Tuesday, February 24, 2009
Sunday, February 22, 2009
1. We make the boys use the potty before bedtime, sometimes twice, if they had an accident the night before. Last week, remembering the extra laundry load that day, I made Asher try to use the potty a second time. He yelled to me from the bathroom after his unsuccessful attempt, "It no work, Mama....(referring to his p*nis) I tink its BROKEN!"
2. I was making cornbread in the oven to go with our dinner. The boys were downstairs playing and I had gone upstairs. Pretty soon, I hear Asher shouting, "EMERGENCY! EMERGENCY! Come downstairs....EMERGENCY!" I had never heard Asher use that word so I was especially alarmed. I run down the stairs and Noe (a big fan of the cornbread) was spooning out cornbread from the oven. Luckily, it was basically done and he was very careful not to burn himself or make a mess, but it still scared me.
Some highlights of my weekend: Park City for sure, spending time with my adorably blond nephews and exchanging Thomas stickers and candy for their love and affection, reading books without interruption in cozy quilts at my sister's cute house, lots of encouragement and laughs with my mom, brother and sisters, experiencing Cafe Rio for the very first time.
Friday, February 20, 2009
And here's how it happened in real life. For me, this never gets old:
Monday, February 16, 2009
2. The boys will NOT be ignored! You do so at your own peril. They were not shy about expressing their feelings whenever they felt we needed to go outside or they needed something to eat or drink. Part of me was proud of their assertiveness, and part of me was at wits' end if it happened while I was telecommuting or in the middle of a phone call with one of my reporters. During one such conversation, I had to lock myself in the bathroom.
3. I consider myself an involved/engaged father, but I still found myself pleasantly surprised during small moments such as...
--Asher quietly reading to himself (he pores over his books like a Rabbi pores over the Talmud) and running to me for help when he doesn't recognize a word.
--Noe harrumphing and stomping off to his room after I told him to keep his voice down, then in a quiet moment later on offering a smile and a kiss when all was forgiven (The first part sounds bad, but trust me, I'm happy when he shows any kind of emotion that isn't stimmy or withdrawn).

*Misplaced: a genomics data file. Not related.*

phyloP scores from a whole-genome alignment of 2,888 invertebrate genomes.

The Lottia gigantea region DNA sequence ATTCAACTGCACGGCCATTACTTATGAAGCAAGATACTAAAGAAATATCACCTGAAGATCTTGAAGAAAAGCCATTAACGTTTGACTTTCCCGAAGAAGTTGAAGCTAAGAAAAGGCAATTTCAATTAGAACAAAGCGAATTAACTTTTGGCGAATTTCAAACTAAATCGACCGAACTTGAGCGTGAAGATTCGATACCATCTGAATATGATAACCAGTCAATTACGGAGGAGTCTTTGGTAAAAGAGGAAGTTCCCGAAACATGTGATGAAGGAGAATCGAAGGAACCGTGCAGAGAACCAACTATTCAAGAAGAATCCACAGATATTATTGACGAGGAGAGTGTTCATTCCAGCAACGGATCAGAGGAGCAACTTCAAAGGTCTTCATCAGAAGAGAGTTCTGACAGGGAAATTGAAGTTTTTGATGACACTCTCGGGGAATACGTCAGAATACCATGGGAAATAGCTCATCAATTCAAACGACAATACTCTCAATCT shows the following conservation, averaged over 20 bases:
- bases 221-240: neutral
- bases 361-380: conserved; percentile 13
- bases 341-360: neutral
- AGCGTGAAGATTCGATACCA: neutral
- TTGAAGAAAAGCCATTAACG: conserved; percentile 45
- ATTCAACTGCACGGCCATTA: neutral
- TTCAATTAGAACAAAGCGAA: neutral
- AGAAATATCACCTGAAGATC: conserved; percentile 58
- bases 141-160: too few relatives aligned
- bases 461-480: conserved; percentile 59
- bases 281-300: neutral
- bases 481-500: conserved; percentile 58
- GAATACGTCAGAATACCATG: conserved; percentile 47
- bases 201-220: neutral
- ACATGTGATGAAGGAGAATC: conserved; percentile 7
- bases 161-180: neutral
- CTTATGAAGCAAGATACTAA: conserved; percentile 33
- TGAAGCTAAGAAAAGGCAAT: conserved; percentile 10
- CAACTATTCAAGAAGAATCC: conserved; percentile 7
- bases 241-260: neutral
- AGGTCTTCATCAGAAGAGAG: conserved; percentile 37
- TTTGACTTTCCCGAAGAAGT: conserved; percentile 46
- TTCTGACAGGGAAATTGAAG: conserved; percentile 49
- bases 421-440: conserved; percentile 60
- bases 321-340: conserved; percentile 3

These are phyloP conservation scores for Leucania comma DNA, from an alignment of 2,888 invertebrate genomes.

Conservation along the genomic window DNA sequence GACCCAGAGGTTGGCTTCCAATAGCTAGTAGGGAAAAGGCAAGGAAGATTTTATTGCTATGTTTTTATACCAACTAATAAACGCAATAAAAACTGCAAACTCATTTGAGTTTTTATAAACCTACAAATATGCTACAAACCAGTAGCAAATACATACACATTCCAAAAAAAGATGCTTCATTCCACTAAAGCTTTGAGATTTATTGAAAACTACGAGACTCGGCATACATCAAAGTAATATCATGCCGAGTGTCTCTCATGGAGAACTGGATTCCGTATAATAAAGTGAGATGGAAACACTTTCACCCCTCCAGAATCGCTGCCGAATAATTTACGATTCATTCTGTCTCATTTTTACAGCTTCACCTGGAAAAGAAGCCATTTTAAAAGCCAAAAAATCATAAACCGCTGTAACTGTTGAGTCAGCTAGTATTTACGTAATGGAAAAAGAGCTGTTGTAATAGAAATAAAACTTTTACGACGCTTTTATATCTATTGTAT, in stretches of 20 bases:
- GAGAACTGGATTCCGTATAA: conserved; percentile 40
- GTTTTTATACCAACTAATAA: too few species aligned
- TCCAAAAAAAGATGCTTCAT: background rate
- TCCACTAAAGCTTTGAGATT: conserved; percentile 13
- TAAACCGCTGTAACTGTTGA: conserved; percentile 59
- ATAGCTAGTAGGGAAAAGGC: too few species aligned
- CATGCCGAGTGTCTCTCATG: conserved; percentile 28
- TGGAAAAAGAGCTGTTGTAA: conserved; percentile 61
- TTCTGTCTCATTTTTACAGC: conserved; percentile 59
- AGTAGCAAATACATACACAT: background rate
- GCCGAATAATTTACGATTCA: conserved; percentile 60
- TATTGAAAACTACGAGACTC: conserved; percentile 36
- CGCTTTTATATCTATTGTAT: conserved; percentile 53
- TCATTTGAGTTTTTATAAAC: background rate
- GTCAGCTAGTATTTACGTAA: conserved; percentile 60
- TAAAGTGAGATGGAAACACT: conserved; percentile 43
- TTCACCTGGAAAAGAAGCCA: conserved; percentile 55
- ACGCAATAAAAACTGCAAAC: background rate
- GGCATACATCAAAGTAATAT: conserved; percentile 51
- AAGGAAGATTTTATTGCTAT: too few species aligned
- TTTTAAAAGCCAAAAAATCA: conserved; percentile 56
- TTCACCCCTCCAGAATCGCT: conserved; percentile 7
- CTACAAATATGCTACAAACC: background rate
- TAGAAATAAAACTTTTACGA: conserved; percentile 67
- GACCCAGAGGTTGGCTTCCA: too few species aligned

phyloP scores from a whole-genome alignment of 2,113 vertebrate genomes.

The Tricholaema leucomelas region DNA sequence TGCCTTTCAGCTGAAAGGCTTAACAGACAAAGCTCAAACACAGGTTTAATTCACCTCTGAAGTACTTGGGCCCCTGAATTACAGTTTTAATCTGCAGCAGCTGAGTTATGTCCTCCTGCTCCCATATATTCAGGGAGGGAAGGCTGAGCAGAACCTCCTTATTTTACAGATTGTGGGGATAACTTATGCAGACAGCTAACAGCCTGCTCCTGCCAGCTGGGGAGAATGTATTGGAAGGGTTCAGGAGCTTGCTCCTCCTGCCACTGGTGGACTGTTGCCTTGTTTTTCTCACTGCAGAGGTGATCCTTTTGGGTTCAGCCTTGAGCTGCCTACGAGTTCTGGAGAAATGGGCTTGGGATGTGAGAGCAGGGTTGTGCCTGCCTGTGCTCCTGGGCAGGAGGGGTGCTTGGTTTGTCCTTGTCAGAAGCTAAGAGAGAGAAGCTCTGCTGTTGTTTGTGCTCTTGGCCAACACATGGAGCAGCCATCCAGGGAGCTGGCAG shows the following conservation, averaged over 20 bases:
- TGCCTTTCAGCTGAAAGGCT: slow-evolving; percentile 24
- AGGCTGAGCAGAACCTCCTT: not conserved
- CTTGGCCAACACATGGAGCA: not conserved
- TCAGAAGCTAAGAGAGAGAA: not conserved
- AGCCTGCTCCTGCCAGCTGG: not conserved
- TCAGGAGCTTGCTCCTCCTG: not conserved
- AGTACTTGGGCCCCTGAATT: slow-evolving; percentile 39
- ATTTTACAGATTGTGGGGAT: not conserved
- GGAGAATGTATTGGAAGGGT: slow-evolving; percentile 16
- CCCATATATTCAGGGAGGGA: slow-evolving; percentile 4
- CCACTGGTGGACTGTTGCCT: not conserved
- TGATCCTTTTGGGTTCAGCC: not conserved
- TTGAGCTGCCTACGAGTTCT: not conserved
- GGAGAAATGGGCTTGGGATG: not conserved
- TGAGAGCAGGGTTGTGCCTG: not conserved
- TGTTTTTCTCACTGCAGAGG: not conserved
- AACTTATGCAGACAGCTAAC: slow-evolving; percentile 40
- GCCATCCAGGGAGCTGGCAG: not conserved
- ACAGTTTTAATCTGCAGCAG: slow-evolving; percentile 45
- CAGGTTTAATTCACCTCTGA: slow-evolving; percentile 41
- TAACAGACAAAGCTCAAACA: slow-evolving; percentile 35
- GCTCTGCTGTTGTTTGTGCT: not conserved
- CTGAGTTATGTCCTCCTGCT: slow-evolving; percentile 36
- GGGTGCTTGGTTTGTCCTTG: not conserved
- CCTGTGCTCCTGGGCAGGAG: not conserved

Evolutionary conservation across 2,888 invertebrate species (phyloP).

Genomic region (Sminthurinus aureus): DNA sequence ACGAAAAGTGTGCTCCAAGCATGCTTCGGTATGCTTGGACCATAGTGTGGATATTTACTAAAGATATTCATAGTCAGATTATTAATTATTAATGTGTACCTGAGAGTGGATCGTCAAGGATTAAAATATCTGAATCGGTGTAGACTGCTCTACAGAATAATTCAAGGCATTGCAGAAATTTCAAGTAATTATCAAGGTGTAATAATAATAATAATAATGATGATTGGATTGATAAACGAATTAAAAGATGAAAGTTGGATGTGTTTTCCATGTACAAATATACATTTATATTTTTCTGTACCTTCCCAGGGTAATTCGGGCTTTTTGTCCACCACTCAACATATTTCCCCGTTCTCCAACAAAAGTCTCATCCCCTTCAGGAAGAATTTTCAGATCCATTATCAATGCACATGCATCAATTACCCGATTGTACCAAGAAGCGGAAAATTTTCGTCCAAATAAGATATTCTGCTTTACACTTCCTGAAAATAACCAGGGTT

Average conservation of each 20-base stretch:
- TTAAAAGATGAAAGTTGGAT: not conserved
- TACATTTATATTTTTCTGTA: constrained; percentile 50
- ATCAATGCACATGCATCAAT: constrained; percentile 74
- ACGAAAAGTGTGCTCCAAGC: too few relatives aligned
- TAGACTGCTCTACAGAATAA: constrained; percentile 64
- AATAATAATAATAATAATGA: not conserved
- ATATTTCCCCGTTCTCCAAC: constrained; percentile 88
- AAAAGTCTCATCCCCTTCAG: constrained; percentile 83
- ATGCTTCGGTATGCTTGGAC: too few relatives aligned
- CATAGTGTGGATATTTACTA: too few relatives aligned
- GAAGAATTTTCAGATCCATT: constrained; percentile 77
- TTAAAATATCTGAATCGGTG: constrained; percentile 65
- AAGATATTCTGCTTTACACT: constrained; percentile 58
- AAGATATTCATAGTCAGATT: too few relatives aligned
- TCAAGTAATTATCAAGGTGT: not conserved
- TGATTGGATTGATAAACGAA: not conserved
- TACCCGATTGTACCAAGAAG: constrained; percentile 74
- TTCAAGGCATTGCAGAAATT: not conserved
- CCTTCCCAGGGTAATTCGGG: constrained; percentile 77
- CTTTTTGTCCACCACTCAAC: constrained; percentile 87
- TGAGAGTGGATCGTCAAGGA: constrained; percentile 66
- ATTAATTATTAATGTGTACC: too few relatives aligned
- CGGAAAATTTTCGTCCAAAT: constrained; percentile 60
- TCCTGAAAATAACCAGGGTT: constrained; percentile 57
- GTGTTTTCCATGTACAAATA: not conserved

--Noe and Asher riding the Reston trails together on their bikes, and Noe staring down Asher every time he'd blow past him up a hill, a la Lance Armstrong during a mountain stage.
--Any time the boys would be cracking each other up about something and having their laughter fill the house.
4. The boys are really growing up fast. It's exciting, but it also makes me wonder where the time went.
5. People talk about having a regular date night, but I think a mom having an occasional weekend away from the kids can be pretty refreshing. Certainly, work and other circumstances make that tough for most of us. But if it can be had, take it.
Asher picking up after telling Mrs. Landingham to get Transportation Secretary Sir Topham Hat on the phone.
"How you spell 'Barack Obama'? B-A-R-A-C-K-O...."
Friday, February 13, 2009
Tuesday, February 10, 2009
We walk into the doctors office and I am immediately assaulted by two nurses. They heard Noe's breathing and thought he was having respiratory difficulties. I had to explain that he was "stimming." Since he got his cold and can't breathe well out of his nose, he has become an obsessive heavy breather. It's a little bit disturbing, if you're not used to it....although I can track him through our house much easier now.
An hour wait later, we finally saw our medical professional. She walked into the room while I was on my belly trying to rescue Asher's trains from the underparts of some medical drawers. Noe was sitting up on the standard doctor's office bed (he likes the crackily paper). The doctor looked concerned about Noe's precarious position on the high bed. I said he was fine. And then he immediately fell onto the cement floor.